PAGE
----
(From The Times, 2 November 1854.)




The following letter from John Horn, gunner in the Royal Horse Artillery, to his parents at Appleby will be interesting to many of our readers;—


“Within gunshot of Sebastopol, Oct. 6.

“Dear Father and Mother—I have just received your kind and welcome letter, and was glad to hear the you were all well, and this leaves me at present both fat, strong, and hearty. My clothes are getting too small for me. We live a great deal better in Russia than in Turkey. I have a great deal of news to tell you.

“A few hours after I dispatched my last letter our troop was sent on board, and off we went to the Crimea. We landed about 40 miles from Sebastopol without a shot being fired at us; but a number of Cossacks gave us some trouble. Lord Cardigan took out two of our guns, with two troops of light cavalry, to give chase to the enemy; I was among them. We pursued them up the country for about 18 miles, but they kept out of gun reach; night came on, and we were obliged to return to our camp with empty stomachs. Slept very well on the sea sand, with my saddle for my pillow and cloak for a covering. So much for our first day’s work in the Crimea. The French and English were all landed in three days. We then marched up the country, and on the 18th came within sight of the enemy; they, however, kept their distance that day. We slept that night in the same manner as the preceding one.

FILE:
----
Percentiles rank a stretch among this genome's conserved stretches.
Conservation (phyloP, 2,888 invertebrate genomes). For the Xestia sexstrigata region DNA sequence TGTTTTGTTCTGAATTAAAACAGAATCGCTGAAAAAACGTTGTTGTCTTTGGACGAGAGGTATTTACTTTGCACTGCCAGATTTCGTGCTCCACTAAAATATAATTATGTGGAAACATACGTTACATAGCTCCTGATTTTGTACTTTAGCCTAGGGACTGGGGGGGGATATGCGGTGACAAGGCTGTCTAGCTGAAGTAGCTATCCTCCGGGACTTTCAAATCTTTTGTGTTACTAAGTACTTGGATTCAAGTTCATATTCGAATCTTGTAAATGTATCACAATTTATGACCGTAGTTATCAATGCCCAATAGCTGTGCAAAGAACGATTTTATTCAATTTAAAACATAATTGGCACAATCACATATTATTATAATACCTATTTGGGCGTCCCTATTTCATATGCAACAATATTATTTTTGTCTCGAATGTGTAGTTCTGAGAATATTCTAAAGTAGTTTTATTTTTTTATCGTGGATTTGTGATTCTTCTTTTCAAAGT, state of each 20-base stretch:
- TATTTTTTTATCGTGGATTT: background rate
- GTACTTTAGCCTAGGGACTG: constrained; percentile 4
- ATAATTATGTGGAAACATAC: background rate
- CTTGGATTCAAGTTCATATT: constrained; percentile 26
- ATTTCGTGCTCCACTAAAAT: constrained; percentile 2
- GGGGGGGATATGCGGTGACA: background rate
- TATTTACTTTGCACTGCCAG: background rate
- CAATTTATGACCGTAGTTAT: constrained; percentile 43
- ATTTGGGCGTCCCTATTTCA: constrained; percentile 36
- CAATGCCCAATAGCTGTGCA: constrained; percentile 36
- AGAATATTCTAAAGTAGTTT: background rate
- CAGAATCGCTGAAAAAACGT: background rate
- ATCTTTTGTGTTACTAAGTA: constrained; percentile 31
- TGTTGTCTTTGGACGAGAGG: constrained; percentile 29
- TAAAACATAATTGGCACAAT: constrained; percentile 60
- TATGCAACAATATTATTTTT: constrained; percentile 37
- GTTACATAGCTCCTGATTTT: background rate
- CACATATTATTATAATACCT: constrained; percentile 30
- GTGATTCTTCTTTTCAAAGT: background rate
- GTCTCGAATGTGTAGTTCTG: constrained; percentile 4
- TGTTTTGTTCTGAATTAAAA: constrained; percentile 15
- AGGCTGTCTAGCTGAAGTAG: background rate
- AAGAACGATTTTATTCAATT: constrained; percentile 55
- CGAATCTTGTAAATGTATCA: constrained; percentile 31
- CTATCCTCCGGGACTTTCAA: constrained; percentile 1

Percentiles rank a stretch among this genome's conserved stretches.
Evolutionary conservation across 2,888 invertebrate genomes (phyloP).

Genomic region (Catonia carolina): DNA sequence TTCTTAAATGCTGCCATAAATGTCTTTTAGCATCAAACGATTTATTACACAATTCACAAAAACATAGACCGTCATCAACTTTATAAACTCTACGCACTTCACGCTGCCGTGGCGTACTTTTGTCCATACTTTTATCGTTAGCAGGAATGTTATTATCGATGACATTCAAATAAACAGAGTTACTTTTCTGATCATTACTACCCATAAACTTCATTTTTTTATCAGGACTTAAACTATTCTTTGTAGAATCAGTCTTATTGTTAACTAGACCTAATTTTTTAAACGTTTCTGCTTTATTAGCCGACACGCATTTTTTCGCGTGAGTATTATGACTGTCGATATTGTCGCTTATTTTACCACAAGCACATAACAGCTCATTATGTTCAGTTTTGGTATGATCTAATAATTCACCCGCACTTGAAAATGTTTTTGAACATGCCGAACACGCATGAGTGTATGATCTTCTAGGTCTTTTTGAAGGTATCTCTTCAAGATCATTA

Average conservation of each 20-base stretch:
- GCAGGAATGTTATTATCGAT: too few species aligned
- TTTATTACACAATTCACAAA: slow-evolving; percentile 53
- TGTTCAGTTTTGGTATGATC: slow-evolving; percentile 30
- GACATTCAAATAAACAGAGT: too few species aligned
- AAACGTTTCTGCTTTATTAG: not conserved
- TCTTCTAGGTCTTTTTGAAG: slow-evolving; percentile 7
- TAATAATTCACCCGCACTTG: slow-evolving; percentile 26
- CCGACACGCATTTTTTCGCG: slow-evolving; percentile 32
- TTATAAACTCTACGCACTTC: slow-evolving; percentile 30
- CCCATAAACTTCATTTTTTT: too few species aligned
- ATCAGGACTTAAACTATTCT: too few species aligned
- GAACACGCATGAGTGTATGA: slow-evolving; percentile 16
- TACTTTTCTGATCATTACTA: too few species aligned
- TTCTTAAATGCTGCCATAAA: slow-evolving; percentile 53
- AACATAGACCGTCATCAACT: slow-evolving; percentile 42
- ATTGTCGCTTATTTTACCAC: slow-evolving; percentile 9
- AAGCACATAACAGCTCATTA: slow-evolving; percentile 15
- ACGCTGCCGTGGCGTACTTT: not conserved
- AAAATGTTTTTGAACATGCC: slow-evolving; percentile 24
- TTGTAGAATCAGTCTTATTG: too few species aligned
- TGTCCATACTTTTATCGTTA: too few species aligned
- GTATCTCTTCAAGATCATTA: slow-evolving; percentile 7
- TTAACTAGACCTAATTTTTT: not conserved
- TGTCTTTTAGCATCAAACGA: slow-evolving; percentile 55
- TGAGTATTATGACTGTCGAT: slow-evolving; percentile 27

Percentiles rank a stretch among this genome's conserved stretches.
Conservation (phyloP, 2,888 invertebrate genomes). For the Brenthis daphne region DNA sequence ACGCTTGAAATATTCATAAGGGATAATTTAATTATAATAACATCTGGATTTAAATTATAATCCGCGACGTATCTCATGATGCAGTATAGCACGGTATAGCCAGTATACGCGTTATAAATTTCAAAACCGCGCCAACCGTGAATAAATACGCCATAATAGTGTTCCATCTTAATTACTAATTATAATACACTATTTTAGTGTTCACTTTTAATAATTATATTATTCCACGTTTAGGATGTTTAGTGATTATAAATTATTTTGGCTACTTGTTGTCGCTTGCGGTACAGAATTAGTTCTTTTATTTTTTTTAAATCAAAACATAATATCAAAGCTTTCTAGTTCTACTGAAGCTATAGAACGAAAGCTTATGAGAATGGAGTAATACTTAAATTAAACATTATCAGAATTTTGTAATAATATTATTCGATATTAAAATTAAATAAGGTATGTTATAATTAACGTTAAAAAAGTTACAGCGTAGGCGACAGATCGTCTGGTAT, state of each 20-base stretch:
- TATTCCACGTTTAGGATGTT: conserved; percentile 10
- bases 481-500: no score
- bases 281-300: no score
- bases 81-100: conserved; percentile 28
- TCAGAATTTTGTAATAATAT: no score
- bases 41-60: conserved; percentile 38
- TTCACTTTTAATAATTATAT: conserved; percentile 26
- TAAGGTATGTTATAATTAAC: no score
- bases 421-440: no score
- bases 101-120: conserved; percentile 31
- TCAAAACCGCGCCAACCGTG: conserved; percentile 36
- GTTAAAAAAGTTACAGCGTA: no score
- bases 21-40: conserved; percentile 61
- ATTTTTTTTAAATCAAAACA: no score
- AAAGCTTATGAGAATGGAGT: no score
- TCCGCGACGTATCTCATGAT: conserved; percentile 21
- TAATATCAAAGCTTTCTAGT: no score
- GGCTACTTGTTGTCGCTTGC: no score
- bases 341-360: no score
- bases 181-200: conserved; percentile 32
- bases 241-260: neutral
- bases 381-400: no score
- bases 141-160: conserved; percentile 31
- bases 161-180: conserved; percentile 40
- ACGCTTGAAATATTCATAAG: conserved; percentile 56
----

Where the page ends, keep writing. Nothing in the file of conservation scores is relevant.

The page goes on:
“The following morning we proceeded on our route, and came in sight of the enemy, about 10 o’clock, on the top of a hill. Lord Cardigan, with two troops of light cavalry and our troop of Horse Artillery, received orders to reconnoitre. We started up the hill at full gallop; they were on the other side ready to receive us, so a few of our light cavalry were sent out as skirmishers. The enemy also sent out a party of skirmishers, and they fired at each other for about 15 minutes, when the enemy brought 10 guns to bear upon our cavalry. Our troop then galloped up, the bullets whistling past our ears, which had a strange effect upon me till we were brought into action; then I had something else to think about. The very first shot I fired sent one of the enemy’s gun metals out of its bed. By this time the C troop came to our assistance with a few of the battery’s guns, and in a short time we sent them all a-flying; but it was a very severe skirmish. Our side lost four horses killed and four men wounded. The enemy’s loss was much greater, about 12 horses and 45 men killed.